On August 8, 2005, at 2100 central daylight time, a Cessna 150G, N4080J, owned and piloted by a private pilot, received substantial damage on impact with terrain following a total loss of engine power during climb after departing from Mountain View Airport, Mountain View, Missouri. Visual meteorological conditions prevailed at the time of the accident. The 14 CFR Part 91 personal flight was not operating on a flight plan. The pilot received serious injuries, and the passenger received minor injuries. The flight was originating at the time of the accident. Use your browsers 'back' function to return to synopsisReturn to Query Page
According to the Federal Aviation Administration (FAA), the airplane was flown prior to the accident for 2 hours during which 3 takeoff and landings were performed by the pilot. The pilot and passenger waited at the airport until night so that the pilot could perform night takeoff and landings. The pilot noted that each fuel tank was approximately 1/2 full during his preflight inspection. During climb from the first night takeoff, the engine started running rough and losing power at 400 feet above ground level. The pilot applied carburetor heat which did not restore engine power and then pumped the throttle after which the engine experienced a momentary increase in power and then quit. The pilot made a left turn back to the airport and the airplane impacted trees and terrain. A postcrash fire ensued.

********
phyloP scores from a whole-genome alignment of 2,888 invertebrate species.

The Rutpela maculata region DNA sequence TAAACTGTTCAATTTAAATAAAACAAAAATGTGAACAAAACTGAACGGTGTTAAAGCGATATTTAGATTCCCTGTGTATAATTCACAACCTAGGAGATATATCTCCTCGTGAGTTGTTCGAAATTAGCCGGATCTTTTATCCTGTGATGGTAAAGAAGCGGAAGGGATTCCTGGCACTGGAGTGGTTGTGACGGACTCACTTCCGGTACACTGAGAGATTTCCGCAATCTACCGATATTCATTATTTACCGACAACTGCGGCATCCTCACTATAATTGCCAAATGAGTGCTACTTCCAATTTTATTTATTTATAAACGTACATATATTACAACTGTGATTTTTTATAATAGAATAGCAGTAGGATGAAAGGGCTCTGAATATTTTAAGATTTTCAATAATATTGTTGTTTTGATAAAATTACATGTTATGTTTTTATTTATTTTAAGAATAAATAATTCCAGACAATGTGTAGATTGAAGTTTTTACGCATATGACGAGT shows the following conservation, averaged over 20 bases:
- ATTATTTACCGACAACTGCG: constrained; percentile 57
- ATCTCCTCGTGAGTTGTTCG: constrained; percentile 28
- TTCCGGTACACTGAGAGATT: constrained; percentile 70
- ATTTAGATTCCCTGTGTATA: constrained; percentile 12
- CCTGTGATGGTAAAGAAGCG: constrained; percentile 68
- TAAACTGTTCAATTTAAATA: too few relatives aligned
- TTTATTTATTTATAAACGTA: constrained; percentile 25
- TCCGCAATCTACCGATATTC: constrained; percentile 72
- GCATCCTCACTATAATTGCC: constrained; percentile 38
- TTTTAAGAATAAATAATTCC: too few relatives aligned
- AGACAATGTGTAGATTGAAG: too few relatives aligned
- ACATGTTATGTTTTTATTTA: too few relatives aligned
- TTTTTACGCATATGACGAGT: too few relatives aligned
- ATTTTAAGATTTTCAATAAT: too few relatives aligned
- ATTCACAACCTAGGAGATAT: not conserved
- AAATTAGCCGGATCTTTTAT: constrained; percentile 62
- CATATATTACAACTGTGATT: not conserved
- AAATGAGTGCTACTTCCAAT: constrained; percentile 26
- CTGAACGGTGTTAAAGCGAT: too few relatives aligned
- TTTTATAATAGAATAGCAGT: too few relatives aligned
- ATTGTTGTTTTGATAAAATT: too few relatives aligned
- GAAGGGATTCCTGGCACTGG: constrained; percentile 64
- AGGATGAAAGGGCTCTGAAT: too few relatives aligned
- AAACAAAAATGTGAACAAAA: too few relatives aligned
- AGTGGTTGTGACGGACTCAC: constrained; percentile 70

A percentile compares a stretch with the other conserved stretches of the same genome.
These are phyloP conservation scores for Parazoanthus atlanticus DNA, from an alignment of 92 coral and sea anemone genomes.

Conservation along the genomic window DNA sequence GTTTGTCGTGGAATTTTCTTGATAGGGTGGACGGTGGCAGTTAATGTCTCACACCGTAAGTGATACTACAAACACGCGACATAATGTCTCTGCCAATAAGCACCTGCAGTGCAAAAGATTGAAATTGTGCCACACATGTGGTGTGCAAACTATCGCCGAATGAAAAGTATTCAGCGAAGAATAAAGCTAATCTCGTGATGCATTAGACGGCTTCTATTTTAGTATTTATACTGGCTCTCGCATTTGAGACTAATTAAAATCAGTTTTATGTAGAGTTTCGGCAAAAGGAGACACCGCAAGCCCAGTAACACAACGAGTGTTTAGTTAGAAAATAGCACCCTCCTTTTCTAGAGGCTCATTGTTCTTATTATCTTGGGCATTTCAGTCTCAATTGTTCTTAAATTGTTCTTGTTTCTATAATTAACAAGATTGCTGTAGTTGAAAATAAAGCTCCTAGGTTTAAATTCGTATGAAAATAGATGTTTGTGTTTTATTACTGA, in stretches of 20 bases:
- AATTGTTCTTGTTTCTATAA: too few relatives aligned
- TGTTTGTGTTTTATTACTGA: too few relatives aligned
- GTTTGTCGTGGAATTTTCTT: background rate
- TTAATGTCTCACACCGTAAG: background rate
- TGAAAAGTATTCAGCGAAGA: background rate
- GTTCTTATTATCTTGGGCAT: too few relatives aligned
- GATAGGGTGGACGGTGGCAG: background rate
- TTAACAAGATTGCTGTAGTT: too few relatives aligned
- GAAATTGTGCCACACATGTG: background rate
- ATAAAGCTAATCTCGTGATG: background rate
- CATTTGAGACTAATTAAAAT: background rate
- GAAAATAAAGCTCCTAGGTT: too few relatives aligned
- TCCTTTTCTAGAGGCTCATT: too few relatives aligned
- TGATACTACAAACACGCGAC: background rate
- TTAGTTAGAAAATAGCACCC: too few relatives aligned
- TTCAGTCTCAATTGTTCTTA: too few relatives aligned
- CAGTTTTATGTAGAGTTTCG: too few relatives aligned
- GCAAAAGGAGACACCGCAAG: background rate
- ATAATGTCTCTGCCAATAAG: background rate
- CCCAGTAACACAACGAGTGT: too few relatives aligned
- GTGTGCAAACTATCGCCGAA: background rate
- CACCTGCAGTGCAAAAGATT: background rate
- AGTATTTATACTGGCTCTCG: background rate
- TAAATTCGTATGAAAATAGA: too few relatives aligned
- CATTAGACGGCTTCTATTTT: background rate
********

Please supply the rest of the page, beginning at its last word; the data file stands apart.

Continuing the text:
The airplane was examined by a representative of the Cessna Aircraft Company without supervision from the Federal Aviation Administration or National Transportation Safety Board (NTSB). The representative reported that he established flight control continuity from all flight control surfaces to the cockpit controls. Engine mechanical continuity was established and each cylinder expelled air. The throttle control was near an idle position, and the mixture control was in the full rich position at the cockpit control and carburetor. The carburetor heat control knob was in the off position. The flap pull bar was destroyed by postcrash fire. The postcrash fire consumed the cockpit/cabin area and inboard portions of both wings.
The airplane was not equipped with shoulder harnesses.
Advisory Circular 91-65, Use of Shoulder Harness in Passenger Seats, states: "...The safety board [National Transportation Safety Board] found that 20 percent of the fatally injured occupants in these accidents could have survived with shoulder harnesses (assuming the seat belt fastened) and 88 percent of the seriously injured could have had significantly less severe injuries with the use of shoulder harnesses. Energy absorbing seats could have benefited 34 percent of the seriously injured. The safety board concluded that shoulder harness use is the most effective way of reducing fatalities and serious injuries in general aviation accidents."
The engine was then removed and shipped to Teledyne Continental Motors for a disassembly examination supervised by an inspector from the Federal Aviation Administration. No anomalies that would have precluded operation were reported.
The FAA, Cessna Aircraft Company, and Teledyne Continental Motors were parties to the investigation.